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The Fed: Fed worries delta variant could prolong shortages and keep inflation high into 2022

The biggest surge in U.S. inflation in 13 years could stretch into 2022 owing to persistent shortages of labor and materials, especially if the delta coronavirus strain delays the full reopening of the economy.

That’s one of the big takeaways from the minutes of the Federal Reserve’s last big meeting in July.

At the two-day gathering, “most” members of the Fed’s strategy-making group said it be would be appropriate to start withdrawing support for the U.S. economy before the end of the year. The central bank adopted a series of measures early in the crisis to keep interest rates near zero to spur economic growth.

The economy is growing at an accelerated pace, but Fed VIPs also highlighted the fresh uncertainty posed by the delta variant and the possibility that it could exacerbate widespread shortages in the economy that are constraining growth. These shortages have also contributed to big price increases and the highest rate of inflation rate since 2008.

Read: Want to buy a new car? Record prices and vehicle shortages abound

“Many participants remarked that uncertainty was quite high, with slowing in progress on vaccinations and developments surrounding the Delta variant posing downside risks to the economic outlook,” the minutes said.

Delta was mentioned six times in the Fed’s summary of the July meeting vs. not a single mention in the June minutes.

“The threat from delta crops up several times in the minutes, and presumably if the meeting were to be held today it would be even more prominent in the discussions, given the surge in cases since late July,” said chief economist Ian Shepherdson of Pantheon Macroeconomics.

Senior Fed officials acknowledged in June that inflation could stay higher for longer than they had previously assumed because of widespread shortages.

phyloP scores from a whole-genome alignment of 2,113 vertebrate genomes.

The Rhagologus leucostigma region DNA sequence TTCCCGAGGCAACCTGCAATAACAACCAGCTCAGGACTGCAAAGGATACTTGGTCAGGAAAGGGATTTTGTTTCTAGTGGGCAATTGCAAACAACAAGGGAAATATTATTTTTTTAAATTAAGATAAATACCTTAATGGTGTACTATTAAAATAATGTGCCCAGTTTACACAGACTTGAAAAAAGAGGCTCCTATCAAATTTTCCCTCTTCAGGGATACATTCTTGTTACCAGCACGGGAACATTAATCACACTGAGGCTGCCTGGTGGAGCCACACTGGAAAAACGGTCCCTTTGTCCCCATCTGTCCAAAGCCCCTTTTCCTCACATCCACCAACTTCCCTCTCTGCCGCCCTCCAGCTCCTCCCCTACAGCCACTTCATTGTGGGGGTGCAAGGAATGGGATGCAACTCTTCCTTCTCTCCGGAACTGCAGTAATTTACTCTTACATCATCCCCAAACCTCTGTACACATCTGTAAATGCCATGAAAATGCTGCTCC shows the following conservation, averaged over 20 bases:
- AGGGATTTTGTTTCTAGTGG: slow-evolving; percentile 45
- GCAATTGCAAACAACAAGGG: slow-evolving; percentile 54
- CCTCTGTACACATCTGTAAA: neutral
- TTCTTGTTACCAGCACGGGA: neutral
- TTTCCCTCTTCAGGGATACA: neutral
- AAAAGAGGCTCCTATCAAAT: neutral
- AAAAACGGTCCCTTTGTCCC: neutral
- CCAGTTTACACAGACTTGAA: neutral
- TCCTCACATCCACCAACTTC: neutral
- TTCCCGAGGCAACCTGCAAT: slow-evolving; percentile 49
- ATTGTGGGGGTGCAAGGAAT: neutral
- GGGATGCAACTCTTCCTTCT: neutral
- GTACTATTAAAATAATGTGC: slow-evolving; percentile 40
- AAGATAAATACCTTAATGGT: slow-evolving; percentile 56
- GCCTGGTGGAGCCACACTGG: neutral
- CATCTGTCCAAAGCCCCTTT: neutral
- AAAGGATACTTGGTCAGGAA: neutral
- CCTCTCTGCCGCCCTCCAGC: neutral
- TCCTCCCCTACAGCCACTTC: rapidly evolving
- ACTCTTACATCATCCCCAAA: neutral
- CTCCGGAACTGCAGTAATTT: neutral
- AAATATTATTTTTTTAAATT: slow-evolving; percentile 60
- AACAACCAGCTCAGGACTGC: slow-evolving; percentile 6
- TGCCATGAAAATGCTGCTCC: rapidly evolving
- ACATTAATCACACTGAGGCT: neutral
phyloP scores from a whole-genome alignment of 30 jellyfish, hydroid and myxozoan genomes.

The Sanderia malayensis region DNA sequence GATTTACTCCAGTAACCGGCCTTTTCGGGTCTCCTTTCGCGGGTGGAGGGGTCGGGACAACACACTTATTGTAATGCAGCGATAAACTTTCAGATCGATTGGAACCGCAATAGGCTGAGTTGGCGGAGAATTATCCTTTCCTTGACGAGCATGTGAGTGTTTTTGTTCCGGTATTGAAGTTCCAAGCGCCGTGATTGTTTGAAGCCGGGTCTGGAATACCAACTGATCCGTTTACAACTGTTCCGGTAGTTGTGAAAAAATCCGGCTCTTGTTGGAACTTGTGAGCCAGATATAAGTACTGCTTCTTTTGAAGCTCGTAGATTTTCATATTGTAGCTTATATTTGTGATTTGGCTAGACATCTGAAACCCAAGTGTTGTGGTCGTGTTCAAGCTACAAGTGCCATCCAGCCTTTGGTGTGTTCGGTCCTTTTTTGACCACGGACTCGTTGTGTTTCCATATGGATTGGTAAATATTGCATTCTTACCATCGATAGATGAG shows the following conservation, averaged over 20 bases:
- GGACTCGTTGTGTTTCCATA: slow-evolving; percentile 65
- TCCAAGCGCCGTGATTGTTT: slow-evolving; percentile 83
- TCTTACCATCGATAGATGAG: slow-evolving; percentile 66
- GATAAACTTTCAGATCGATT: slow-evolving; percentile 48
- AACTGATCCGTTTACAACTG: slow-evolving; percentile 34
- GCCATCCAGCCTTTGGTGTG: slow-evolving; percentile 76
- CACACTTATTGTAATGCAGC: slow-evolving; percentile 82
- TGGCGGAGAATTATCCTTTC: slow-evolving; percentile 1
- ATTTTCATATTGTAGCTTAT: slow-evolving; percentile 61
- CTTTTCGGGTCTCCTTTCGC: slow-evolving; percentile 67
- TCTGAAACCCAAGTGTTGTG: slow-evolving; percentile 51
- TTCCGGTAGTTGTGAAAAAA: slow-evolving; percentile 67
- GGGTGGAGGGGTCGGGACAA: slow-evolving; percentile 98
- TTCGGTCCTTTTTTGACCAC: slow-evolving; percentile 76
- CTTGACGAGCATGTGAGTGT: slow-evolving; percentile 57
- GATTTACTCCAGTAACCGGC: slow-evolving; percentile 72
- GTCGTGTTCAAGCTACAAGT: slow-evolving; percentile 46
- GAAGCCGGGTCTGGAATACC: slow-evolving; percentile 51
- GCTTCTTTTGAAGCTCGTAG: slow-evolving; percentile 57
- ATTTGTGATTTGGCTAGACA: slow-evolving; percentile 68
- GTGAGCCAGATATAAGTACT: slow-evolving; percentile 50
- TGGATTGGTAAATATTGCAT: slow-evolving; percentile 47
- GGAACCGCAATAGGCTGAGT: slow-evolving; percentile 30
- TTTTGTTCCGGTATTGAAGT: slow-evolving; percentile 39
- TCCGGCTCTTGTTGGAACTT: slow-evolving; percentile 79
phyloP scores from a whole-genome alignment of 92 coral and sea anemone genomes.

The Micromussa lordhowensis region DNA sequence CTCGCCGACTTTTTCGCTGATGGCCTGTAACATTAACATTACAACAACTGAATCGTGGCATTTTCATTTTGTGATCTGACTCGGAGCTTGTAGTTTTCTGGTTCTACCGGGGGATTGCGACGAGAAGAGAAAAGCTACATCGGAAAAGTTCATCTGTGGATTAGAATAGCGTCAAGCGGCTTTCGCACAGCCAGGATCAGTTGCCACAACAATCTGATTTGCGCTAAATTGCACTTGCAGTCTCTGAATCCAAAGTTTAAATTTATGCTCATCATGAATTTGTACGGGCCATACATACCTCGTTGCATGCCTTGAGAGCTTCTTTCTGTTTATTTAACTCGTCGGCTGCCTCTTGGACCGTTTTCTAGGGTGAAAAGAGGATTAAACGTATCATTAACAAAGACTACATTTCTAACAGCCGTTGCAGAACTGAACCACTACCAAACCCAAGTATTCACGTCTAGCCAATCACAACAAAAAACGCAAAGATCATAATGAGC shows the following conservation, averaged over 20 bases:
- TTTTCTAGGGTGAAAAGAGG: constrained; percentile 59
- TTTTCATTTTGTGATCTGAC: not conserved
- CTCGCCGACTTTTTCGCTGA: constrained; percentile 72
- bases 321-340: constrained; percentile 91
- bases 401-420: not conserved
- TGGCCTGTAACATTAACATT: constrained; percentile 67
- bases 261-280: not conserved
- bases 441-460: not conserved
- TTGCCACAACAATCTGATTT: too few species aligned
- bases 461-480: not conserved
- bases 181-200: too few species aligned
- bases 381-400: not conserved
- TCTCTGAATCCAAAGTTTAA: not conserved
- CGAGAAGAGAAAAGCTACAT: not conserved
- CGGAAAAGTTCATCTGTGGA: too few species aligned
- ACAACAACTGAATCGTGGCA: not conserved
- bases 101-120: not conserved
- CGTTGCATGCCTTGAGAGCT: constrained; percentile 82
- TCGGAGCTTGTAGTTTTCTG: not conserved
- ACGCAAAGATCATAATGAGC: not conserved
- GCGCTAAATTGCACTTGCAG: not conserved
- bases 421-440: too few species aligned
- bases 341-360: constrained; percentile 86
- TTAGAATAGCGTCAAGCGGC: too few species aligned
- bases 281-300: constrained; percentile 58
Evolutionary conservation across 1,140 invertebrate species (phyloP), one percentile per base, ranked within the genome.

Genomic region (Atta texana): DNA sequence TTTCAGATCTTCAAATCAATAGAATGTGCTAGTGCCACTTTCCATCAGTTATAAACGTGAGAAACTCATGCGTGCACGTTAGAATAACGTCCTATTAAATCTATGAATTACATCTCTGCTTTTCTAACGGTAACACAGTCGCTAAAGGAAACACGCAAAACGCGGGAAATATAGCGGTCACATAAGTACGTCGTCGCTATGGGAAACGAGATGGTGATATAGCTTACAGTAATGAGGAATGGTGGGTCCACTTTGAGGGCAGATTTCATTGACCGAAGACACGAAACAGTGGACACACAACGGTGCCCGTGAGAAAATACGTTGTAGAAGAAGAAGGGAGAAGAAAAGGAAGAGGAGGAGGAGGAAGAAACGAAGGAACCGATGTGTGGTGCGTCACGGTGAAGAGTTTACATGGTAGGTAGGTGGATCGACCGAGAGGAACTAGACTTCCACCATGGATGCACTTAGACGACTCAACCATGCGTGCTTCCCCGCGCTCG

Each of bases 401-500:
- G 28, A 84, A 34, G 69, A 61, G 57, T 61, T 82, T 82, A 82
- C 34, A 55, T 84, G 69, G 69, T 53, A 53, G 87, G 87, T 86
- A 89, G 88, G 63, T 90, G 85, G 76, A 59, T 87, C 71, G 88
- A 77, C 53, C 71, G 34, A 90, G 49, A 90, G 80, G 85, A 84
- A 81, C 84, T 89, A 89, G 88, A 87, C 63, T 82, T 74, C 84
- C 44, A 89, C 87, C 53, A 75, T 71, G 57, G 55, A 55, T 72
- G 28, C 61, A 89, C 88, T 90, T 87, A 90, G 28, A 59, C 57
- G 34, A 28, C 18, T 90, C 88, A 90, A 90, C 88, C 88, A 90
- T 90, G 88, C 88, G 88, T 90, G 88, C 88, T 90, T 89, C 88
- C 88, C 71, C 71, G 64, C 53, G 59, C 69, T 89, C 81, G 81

Read: Delta nips at the economy and threatens more inflation

While theses shortages are expected to ease once the economy returns to normal, Fed officials were more pessimistic in July than they had been just a month earlier as to when the bottlenecks would go away.

“Participants generally saw supply disruptions and labor shortages as likely to persist over the second half of the year,” the minutes said.

Delta’s impact be heaviest on the labor market. Up to 9 million Americans who would have been working if there hadn’t been a pandemic are still absent from the labor force. A large chunk of them are too fearful of the virus to return.

A lack of labor has forced many companies to raise wages to try to attract workers. When that’s failed, some have had to cut production or even reduce the amount of time they are open. Now it could even be the case that some companies delay hiring until they see how the delta surge plays out.

“The spread of the delta variant may temporarily delay the full reopening of the economy and restrain hiring and labor supply,” the Fed minutes said.

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The ongoing shortages of labor and materials, Fed officials admitted, also “complicate the task of interpreting the incoming data” to determine when inflation will start to decline and how quickly.

The Fed for months had predicted inflation would return to pre-crisis levels of 2% or less by the end of this year before raising its forecasts.

Most Fed members are still sticking to that script, but now the Fed doesn’t expect that to happen until some time in 2022.

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